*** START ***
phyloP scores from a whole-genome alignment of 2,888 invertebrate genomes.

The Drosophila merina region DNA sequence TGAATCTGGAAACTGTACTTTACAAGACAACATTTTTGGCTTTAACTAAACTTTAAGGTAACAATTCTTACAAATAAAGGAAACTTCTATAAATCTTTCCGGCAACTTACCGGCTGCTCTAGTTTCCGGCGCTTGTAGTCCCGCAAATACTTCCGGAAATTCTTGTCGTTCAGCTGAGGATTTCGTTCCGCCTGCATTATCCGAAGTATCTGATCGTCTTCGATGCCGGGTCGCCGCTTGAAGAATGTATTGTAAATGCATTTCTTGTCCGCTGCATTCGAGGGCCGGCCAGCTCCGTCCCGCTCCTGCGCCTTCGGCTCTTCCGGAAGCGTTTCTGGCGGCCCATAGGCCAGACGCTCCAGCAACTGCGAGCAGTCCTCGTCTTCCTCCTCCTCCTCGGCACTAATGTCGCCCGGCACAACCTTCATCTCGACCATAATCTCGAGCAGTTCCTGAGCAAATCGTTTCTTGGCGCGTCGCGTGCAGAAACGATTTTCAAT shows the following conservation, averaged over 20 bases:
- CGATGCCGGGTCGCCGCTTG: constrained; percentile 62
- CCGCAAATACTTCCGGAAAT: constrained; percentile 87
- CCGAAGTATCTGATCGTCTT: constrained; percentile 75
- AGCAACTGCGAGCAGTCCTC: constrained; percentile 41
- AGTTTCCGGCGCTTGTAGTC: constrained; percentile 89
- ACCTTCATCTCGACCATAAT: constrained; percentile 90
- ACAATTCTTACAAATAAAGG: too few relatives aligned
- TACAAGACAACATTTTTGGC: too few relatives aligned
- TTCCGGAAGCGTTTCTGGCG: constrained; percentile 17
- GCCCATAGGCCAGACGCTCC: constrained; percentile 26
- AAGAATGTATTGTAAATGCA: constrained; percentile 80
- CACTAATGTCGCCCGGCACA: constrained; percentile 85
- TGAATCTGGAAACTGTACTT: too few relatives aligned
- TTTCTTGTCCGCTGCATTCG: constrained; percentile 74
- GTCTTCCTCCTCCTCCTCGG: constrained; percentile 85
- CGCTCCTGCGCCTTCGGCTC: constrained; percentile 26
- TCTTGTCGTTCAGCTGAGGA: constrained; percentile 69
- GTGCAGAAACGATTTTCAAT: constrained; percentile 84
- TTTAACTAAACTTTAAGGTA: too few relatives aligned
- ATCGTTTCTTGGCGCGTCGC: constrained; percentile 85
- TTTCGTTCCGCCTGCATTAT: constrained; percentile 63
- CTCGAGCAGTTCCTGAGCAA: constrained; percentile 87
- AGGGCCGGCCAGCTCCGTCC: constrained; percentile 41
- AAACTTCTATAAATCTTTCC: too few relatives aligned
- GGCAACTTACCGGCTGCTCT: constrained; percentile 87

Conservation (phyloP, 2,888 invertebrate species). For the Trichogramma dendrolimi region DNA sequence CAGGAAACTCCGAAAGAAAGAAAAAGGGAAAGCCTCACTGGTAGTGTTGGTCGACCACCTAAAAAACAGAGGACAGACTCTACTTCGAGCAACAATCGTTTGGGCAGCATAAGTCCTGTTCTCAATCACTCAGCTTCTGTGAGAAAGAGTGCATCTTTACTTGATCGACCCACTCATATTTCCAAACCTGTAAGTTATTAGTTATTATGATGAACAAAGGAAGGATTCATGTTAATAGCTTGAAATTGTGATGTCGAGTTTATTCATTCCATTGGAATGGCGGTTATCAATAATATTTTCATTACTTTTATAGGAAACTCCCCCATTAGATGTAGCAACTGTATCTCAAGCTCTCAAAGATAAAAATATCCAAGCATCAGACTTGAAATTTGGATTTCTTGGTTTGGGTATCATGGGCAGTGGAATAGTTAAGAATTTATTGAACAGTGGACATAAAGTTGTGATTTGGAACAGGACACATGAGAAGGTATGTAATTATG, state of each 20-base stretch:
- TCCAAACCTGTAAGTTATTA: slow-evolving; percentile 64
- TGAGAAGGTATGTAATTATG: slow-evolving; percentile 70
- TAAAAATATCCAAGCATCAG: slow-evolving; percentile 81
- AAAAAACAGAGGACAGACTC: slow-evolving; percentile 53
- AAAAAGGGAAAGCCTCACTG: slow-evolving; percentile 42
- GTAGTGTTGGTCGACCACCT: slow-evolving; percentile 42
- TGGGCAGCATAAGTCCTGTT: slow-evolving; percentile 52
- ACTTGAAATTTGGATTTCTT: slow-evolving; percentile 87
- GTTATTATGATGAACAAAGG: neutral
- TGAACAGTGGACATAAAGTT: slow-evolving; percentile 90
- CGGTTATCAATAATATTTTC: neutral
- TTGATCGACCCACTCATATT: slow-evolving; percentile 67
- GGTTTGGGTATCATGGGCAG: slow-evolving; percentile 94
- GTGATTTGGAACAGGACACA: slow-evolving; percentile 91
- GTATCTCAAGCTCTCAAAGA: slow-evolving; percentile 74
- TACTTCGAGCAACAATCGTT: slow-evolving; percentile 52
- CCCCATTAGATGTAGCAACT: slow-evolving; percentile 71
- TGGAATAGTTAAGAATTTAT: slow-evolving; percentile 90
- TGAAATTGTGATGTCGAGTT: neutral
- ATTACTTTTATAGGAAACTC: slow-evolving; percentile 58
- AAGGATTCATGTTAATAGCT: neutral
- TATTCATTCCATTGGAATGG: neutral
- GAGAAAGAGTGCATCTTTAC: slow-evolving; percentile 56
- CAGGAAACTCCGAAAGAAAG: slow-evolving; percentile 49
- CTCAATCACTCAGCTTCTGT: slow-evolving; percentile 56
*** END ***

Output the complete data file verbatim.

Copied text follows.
phyloP scores from a whole-genome alignment of 2,888 invertebrate genomes.

The Drosophila merina region DNA sequence TGAATCTGGAAACTGTACTTTACAAGACAACATTTTTGGCTTTAACTAAACTTTAAGGTAACAATTCTTACAAATAAAGGAAACTTCTATAAATCTTTCCGGCAACTTACCGGCTGCTCTAGTTTCCGGCGCTTGTAGTCCCGCAAATACTTCCGGAAATTCTTGTCGTTCAGCTGAGGATTTCGTTCCGCCTGCATTATCCGAAGTATCTGATCGTCTTCGATGCCGGGTCGCCGCTTGAAGAATGTATTGTAAATGCATTTCTTGTCCGCTGCATTCGAGGGCCGGCCAGCTCCGTCCCGCTCCTGCGCCTTCGGCTCTTCCGGAAGCGTTTCTGGCGGCCCATAGGCCAGACGCTCCAGCAACTGCGAGCAGTCCTCGTCTTCCTCCTCCTCCTCGGCACTAATGTCGCCCGGCACAACCTTCATCTCGACCATAATCTCGAGCAGTTCCTGAGCAAATCGTTTCTTGGCGCGTCGCGTGCAGAAACGATTTTCAAT shows the following conservation, averaged over 20 bases:
- CGATGCCGGGTCGCCGCTTG: constrained; percentile 62
- CCGCAAATACTTCCGGAAAT: constrained; percentile 87
- CCGAAGTATCTGATCGTCTT: constrained; percentile 75
- AGCAACTGCGAGCAGTCCTC: constrained; percentile 41
- AGTTTCCGGCGCTTGTAGTC: constrained; percentile 89
- ACCTTCATCTCGACCATAAT: constrained; percentile 90
- ACAATTCTTACAAATAAAGG: too few relatives aligned
- TACAAGACAACATTTTTGGC: too few relatives aligned
- TTCCGGAAGCGTTTCTGGCG: constrained; percentile 17
- GCCCATAGGCCAGACGCTCC: constrained; percentile 26
- AAGAATGTATTGTAAATGCA: constrained; percentile 80
- CACTAATGTCGCCCGGCACA: constrained; percentile 85
- TGAATCTGGAAACTGTACTT: too few relatives aligned
- TTTCTTGTCCGCTGCATTCG: constrained; percentile 74
- GTCTTCCTCCTCCTCCTCGG: constrained; percentile 85
- CGCTCCTGCGCCTTCGGCTC: constrained; percentile 26
- TCTTGTCGTTCAGCTGAGGA: constrained; percentile 69
- GTGCAGAAACGATTTTCAAT: constrained; percentile 84
- TTTAACTAAACTTTAAGGTA: too few relatives aligned
- ATCGTTTCTTGGCGCGTCGC: constrained; percentile 85
- TTTCGTTCCGCCTGCATTAT: constrained; percentile 63
- CTCGAGCAGTTCCTGAGCAA: constrained; percentile 87
- AGGGCCGGCCAGCTCCGTCC: constrained; percentile 41
- AAACTTCTATAAATCTTTCC: too few relatives aligned
- GGCAACTTACCGGCTGCTCT: constrained; percentile 87

Conservation (phyloP, 2,888 invertebrate species). For the Trichogramma dendrolimi region DNA sequence CAGGAAACTCCGAAAGAAAGAAAAAGGGAAAGCCTCACTGGTAGTGTTGGTCGACCACCTAAAAAACAGAGGACAGACTCTACTTCGAGCAACAATCGTTTGGGCAGCATAAGTCCTGTTCTCAATCACTCAGCTTCTGTGAGAAAGAGTGCATCTTTACTTGATCGACCCACTCATATTTCCAAACCTGTAAGTTATTAGTTATTATGATGAACAAAGGAAGGATTCATGTTAATAGCTTGAAATTGTGATGTCGAGTTTATTCATTCCATTGGAATGGCGGTTATCAATAATATTTTCATTACTTTTATAGGAAACTCCCCCATTAGATGTAGCAACTGTATCTCAAGCTCTCAAAGATAAAAATATCCAAGCATCAGACTTGAAATTTGGATTTCTTGGTTTGGGTATCATGGGCAGTGGAATAGTTAAGAATTTATTGAACAGTGGACATAAAGTTGTGATTTGGAACAGGACACATGAGAAGGTATGTAATTATG, state of each 20-base stretch:
- TCCAAACCTGTAAGTTATTA: slow-evolving; percentile 64
- TGAGAAGGTATGTAATTATG: slow-evolving; percentile 70
- TAAAAATATCCAAGCATCAG: slow-evolving; percentile 81
- AAAAAACAGAGGACAGACTC: slow-evolving; percentile 53
- AAAAAGGGAAAGCCTCACTG: slow-evolving; percentile 42
- GTAGTGTTGGTCGACCACCT: slow-evolving; percentile 42
- TGGGCAGCATAAGTCCTGTT: slow-evolving; percentile 52
- ACTTGAAATTTGGATTTCTT: slow-evolving; percentile 87
- GTTATTATGATGAACAAAGG: neutral
- TGAACAGTGGACATAAAGTT: slow-evolving; percentile 90
- CGGTTATCAATAATATTTTC: neutral
- TTGATCGACCCACTCATATT: slow-evolving; percentile 67
- GGTTTGGGTATCATGGGCAG: slow-evolving; percentile 94
- GTGATTTGGAACAGGACACA: slow-evolving; percentile 91
- GTATCTCAAGCTCTCAAAGA: slow-evolving; percentile 74
- TACTTCGAGCAACAATCGTT: slow-evolving; percentile 52
- CCCCATTAGATGTAGCAACT: slow-evolving; percentile 71
- TGGAATAGTTAAGAATTTAT: slow-evolving; percentile 90
- TGAAATTGTGATGTCGAGTT: neutral
- ATTACTTTTATAGGAAACTC: slow-evolving; percentile 58
- AAGGATTCATGTTAATAGCT: neutral
- TATTCATTCCATTGGAATGG: neutral
- GAGAAAGAGTGCATCTTTAC: slow-evolving; percentile 56
- CAGGAAACTCCGAAAGAAAG: slow-evolving; percentile 49
- CTCAATCACTCAGCTTCTGT: slow-evolving; percentile 56